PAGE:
Portsmouth Wildlife Sanctuary tests goatscaping to control invasive plants
PORTSMOUTH, Virginia – The Hoffler Creek Wildlife Preserve in Portsmouth decided to try ‘goatscaping’.
Reserve staff hired a landscaping company called RVA goats, which is based in Richmond. A team of around 80 goats and sheep help control the invasive wisteria that has invaded a few acres of the property.
“So English ivy on the ground, sheep are very good at getting that… and then goats are good at climbing up and reaching some of these vines,” explained Kristi Orcutt, owner of RVA Goats.
Hoffler Creek Wildlife Preserve executive director Ashley Morgan said it was the first time they had done this.
“About a year ago, we found out that the vines in this area had really taken over the forest and destroyed the canopy,” Morgan said.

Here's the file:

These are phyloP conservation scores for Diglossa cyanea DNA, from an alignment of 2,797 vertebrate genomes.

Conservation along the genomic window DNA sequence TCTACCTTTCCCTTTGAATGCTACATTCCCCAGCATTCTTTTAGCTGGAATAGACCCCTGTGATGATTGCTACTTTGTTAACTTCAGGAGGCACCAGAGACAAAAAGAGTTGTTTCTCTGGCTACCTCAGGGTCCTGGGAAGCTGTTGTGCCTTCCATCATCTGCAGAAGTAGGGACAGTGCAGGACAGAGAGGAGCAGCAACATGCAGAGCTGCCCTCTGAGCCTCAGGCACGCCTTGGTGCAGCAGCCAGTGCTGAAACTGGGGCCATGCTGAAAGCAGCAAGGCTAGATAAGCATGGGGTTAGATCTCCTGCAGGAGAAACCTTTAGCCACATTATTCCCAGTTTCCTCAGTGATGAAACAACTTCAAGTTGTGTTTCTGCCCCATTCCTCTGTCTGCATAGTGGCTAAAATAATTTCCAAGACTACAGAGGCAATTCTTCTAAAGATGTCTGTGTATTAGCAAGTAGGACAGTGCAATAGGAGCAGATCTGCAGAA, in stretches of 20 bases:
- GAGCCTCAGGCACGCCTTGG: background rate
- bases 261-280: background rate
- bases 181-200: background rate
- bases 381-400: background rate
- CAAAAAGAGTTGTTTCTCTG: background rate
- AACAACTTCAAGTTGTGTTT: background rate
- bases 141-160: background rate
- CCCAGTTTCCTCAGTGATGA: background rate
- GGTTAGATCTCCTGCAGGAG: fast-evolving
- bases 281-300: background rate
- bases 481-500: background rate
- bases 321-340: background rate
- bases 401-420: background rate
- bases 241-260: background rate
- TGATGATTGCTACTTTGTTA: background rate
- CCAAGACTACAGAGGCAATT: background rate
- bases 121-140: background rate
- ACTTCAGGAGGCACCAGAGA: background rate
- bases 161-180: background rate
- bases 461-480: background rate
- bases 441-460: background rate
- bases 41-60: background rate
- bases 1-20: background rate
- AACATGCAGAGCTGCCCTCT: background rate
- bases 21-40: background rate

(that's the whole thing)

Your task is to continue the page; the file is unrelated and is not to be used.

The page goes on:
She said they had invited experts from the state forestry department as well as city landscapers to look into the problem.
“Doing nothing is not an option as the invasive wisteria will continue to spread and cut down native trees,” Morgan added.
Hoffler Creek Wildlife Preserve was established in 1997 and is a 142-acre urban wildlife preserve.
The owner of RVA Goats says her business is busy, often hired by owners and business owners.
“We are also hired by cemeteries, especially African-American cemeteries that are historically underfunded and under-managed,” Orcutt explained. “I’m going to send the goats and in a week I see these beautiful works of art, these stone markers.”
The University of Richmond is one of their next jobs, Orcutt said. She added that goats and sheep are used to clean stream beds and also to model and demonstrate sustainability for their ecology students.
Hoffler Creek Wildlife Preserve plans to use the goats and sheep until the end of the week. Morgan said the cost was covered by a grant from the Rotary Club of Portsmouth and the Southern Virginia Community Foundation.
They hope to gain more human volunteers to help them until they can hire the goats again in the spring.